Insomniac’s Metronome series features mixes from some of today’s fastest-rising electronic stars, as well as championed legends. It takes listeners deep across a wide range of genres, movements, cultures, producers, artists and sounds that make up the diverse world of electronic music.
James Dymond burst onto the scene in 2011 with a series of releases that received heavy support from Armada heavyweights Armin van Buuren and Dash Berlin. With an ear that firmly grasps what trance fans of today want and with an extensive knowledge of the genre’s roots, the budding producer has quickly risen to the forefront. His years as a concert pianist and his deep understanding of orchestral music have helped form a foundation for his music that led Armin himself to state, “If you were to look up ‘uplifting’ in a dictionary, I’m sure you’ll find James Dymond in there somewhere.”
Dymond’s sets have a perfect balance between forward-thinking and nostalgic. Full of uplifting melodies, heavy-hitting beats, and exclusive remixes of the classics, Dymond’s Metronome mix is bound to appeal to dance music lovers of every era.
You’ve got a firm grasp of trance music’s roots, and your remixes hold up right next to their originals. How important is it for new fans to know about the classics?
I think it’s very important. Fans should have at least some understanding of where the music came from—the earlier scene and the style that was played. With the new style/crossover of trance/EDM becoming popular now, I imagine that a lot of the younger generation exposed to this style of trance won’t necessarily understand how trance sounded from the beginning. I may be looking at it from a slightly arrogant or “purist” type of view, but with any music genre, I think knowing its background will help you enjoy and appreciate it more.
Trance never seems to have left the UK. However, it’s experiencing a resurgence in the States. What do you think is driving this revival?
Pretty much what I just mentioned: the crossover between the trance sounds and EDM sounds. With the likes of Armin van Buuren playing mainstage sets at the big festivals in the US, he’s able to help increase the awareness of trance across the country. It only takes a couple of trance tracks in his sets for a few people to become more interested, and then it’s only a matter of time before they dig deeper into trance for themselves. Then there are plenty of smaller scenes throughout the US with dedicated followers, and it seems that slowly these scenes are increasing as the genre grows.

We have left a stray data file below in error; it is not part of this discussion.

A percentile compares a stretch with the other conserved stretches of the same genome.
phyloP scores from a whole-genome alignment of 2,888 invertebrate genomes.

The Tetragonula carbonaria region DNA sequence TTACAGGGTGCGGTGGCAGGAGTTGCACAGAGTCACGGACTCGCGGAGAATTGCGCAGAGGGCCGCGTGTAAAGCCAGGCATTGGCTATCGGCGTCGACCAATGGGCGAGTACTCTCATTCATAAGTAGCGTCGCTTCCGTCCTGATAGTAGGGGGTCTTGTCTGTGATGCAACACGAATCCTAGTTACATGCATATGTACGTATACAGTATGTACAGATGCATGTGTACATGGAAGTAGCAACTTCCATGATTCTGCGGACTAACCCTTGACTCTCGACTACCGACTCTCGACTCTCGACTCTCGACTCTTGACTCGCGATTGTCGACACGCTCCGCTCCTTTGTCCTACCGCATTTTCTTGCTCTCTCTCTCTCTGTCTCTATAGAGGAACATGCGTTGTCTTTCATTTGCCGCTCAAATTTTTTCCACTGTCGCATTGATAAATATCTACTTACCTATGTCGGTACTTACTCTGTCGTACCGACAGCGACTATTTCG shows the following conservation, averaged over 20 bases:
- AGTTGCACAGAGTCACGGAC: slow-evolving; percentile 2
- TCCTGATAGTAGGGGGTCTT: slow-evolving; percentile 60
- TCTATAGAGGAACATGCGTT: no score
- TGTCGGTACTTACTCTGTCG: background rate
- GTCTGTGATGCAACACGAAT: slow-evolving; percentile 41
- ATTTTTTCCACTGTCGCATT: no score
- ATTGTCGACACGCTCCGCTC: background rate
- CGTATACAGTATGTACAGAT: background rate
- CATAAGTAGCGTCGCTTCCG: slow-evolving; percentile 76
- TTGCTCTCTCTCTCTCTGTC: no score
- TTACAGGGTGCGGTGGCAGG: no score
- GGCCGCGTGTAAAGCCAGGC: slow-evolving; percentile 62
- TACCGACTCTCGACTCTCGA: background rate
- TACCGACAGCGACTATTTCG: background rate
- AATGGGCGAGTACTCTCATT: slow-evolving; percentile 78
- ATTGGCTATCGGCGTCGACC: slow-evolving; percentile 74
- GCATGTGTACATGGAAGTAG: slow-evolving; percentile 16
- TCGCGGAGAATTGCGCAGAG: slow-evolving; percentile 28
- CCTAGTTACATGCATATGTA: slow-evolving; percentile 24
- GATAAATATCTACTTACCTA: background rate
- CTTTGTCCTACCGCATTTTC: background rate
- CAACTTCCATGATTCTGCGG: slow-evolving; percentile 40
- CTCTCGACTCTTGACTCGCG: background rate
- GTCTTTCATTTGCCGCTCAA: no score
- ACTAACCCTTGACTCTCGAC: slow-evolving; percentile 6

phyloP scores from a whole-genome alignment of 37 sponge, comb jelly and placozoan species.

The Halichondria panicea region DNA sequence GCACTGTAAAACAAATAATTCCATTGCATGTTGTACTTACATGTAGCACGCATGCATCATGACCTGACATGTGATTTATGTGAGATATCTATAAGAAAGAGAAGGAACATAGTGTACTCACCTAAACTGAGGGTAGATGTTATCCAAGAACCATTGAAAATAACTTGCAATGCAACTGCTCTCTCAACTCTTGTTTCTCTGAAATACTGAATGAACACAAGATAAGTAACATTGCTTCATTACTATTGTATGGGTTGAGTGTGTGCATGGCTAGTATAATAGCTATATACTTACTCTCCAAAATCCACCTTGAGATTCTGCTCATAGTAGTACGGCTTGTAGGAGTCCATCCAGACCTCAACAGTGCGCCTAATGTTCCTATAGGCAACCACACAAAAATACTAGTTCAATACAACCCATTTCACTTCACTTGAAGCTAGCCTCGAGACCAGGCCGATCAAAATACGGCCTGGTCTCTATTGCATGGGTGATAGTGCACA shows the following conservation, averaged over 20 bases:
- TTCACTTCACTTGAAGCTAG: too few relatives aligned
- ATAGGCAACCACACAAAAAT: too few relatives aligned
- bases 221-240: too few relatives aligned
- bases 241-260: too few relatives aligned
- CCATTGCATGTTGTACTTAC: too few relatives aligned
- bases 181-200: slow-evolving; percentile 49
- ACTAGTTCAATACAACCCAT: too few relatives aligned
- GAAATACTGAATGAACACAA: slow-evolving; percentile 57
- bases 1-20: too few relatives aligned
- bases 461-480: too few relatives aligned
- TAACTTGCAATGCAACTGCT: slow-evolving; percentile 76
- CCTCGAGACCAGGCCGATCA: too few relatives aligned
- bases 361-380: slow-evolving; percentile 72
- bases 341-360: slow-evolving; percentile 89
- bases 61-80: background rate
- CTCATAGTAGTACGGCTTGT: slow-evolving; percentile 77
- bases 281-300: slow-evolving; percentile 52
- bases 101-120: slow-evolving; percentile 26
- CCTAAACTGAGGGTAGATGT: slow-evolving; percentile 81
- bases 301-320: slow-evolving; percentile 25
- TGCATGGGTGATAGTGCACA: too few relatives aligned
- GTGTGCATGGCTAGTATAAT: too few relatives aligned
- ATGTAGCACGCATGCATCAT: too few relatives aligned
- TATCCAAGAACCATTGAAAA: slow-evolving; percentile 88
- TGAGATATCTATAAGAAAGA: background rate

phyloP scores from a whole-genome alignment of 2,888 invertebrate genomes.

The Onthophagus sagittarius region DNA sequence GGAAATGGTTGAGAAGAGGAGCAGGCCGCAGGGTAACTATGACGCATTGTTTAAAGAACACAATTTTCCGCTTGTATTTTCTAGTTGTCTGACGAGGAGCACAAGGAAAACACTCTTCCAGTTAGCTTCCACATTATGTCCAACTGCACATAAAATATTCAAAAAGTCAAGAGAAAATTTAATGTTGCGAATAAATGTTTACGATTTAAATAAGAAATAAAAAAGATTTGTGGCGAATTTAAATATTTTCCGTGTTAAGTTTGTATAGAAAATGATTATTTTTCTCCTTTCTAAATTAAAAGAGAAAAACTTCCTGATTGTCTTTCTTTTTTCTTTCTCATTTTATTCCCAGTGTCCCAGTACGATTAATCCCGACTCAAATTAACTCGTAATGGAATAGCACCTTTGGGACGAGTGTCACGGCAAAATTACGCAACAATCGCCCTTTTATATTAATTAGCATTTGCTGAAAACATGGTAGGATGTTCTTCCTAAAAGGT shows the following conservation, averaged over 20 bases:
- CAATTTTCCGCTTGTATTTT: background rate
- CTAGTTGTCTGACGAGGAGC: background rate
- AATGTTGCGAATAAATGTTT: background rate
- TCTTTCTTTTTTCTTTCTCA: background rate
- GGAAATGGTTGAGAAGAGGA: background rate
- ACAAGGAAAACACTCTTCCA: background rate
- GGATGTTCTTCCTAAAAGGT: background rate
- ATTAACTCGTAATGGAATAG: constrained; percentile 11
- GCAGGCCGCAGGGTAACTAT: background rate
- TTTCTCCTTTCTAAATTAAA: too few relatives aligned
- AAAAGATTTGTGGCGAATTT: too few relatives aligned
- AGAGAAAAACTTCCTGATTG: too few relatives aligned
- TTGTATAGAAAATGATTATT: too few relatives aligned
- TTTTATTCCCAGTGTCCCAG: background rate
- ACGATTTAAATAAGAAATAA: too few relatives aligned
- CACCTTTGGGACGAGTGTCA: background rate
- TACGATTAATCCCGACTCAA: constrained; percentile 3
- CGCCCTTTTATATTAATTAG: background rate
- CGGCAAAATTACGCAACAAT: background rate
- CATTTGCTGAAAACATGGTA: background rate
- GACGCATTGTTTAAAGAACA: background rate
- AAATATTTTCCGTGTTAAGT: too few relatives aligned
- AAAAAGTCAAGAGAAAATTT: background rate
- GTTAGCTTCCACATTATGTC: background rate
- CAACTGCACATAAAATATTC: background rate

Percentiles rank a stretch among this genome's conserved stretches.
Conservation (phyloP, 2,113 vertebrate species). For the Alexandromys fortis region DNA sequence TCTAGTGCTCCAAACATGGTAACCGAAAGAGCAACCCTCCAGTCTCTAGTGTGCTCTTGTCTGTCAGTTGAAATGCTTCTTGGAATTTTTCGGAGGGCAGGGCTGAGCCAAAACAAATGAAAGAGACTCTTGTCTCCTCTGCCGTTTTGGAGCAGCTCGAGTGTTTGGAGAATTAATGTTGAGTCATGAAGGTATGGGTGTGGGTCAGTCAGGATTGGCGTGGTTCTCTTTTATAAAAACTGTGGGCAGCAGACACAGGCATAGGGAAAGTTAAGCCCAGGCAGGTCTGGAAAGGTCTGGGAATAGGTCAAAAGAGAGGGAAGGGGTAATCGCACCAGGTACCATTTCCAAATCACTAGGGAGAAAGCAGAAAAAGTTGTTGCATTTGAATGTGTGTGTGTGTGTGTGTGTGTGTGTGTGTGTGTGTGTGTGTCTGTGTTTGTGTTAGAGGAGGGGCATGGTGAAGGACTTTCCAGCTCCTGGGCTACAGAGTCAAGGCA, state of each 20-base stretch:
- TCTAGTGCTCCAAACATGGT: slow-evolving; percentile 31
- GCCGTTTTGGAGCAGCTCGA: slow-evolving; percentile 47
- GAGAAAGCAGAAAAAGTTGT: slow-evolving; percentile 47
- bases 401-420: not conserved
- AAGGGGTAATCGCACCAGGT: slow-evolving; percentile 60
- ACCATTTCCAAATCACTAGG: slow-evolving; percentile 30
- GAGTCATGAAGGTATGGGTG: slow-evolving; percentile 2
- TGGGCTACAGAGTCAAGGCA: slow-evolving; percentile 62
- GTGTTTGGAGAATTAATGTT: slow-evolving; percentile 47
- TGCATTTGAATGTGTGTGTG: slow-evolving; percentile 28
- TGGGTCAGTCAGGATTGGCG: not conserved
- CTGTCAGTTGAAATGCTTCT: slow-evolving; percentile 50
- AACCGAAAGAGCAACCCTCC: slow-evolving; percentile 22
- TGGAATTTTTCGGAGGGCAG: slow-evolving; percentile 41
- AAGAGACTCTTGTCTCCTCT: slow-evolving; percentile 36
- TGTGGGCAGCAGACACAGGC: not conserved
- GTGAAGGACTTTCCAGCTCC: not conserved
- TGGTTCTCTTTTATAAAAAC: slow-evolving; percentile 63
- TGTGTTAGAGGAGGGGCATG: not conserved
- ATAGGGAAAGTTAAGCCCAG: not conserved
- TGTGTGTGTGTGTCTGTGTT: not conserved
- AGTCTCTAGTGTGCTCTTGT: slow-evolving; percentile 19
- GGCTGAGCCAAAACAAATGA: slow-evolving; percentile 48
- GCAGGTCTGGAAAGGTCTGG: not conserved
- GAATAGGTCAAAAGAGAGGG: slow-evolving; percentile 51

You’re good at spreading your knowledge of production around. You have lots of tutorials and online resources. Did you have mentors when you were learning to produce?
Yes, absolutely. I’ve never hidden the fact that I had a ton of help when I was first learning to produce, and I think it’s only fair I give back to the scene with my tutorials and advice. Friends who had been producing for years would give me pointers and feedback on my tracks, which really helped push me in the right direction. In 2011, I started working for a local techno record label in the town I was living in at the time. It was free work, but in return, the owner let me have access to his insanely good recording studio. He would also pop in from time to time to have a listen and let me know where I was going wrong on the more technical side of music production. This is what really made the big difference—knowing how music should sound in a proper studio, and having someone with 20 years of dance music production experience at your side.
You got picked up by Armada really early in your career. What’s it like as someone who used to frequent the clubs these guys performed in to now work alongside them?
Of course, it was pretty amazing! I couldn’t believe it at the time. I thought on the off chance, I’ll send my demo to Armada, who got back to me in a few days saying they loved the tracks and wanted to sign them! Only maybe a year later, I was opening the Who’s Afraid of 138 stage at A State of Trance 600 festivals. It was pretty surreal at first, to be able to hang out and talk with the guys I had looked up to for years in the scene. And as time went on, I’ve become great friends with some of these people!
Do you still sit down and play on a real piano nowadays? Or is it all virtual studio technologies (VST) and synths?
Not as much as I’d like. I have a keyboard in my studio, although it doesn’t get used too much. It’s only a MIDI keyboard, so I still have to connect and play through my PC, so technically I’m still playing a VST [laughs].
As a DJ, you’ve played house, electro, drum & bass and of course, trance. What sounds outside of your chosen genre are inspiring you these days?
Right now, a lot of more classic and early ‘90s and 2000s house and hard house. In a few of my recent productions, I’ve been messing around with vocals that you would recognize from these genres and then mixing them with modern trance. It creates a pretty cool vibe, almost a nostalgic feel. Psytrance is a genre that’s always inspiring me; all of the cool background FX and transition fills are continuously creeping into my productions.
- Track List:
Astrix & Ace Ventura “Valley of Stevie”
Pixel & Wrecked Machines “Mother Funker” (Outsiders Remix)
James Dymond “Renegade”
Vincent De Moor “Fly Away” (James Dymond Rework)
Jochen Miller “Lost Connection” (Andres Sanchez Remix)
Will Atkinson “Subconscious”
Tasso “Burning Angel”
Amir Hussain “Tylos”
Aly & Fila ft. Ever Burn “Is It Love?” (James Dymond Remix)
James Dymond ft. Neve White “With & Without You”
Gouryella “Gouryella” (James Dymond Rework)
Future Antics “Twisted”
Johan Gielen & Peetu S “Festivo” (Peetu S Mix)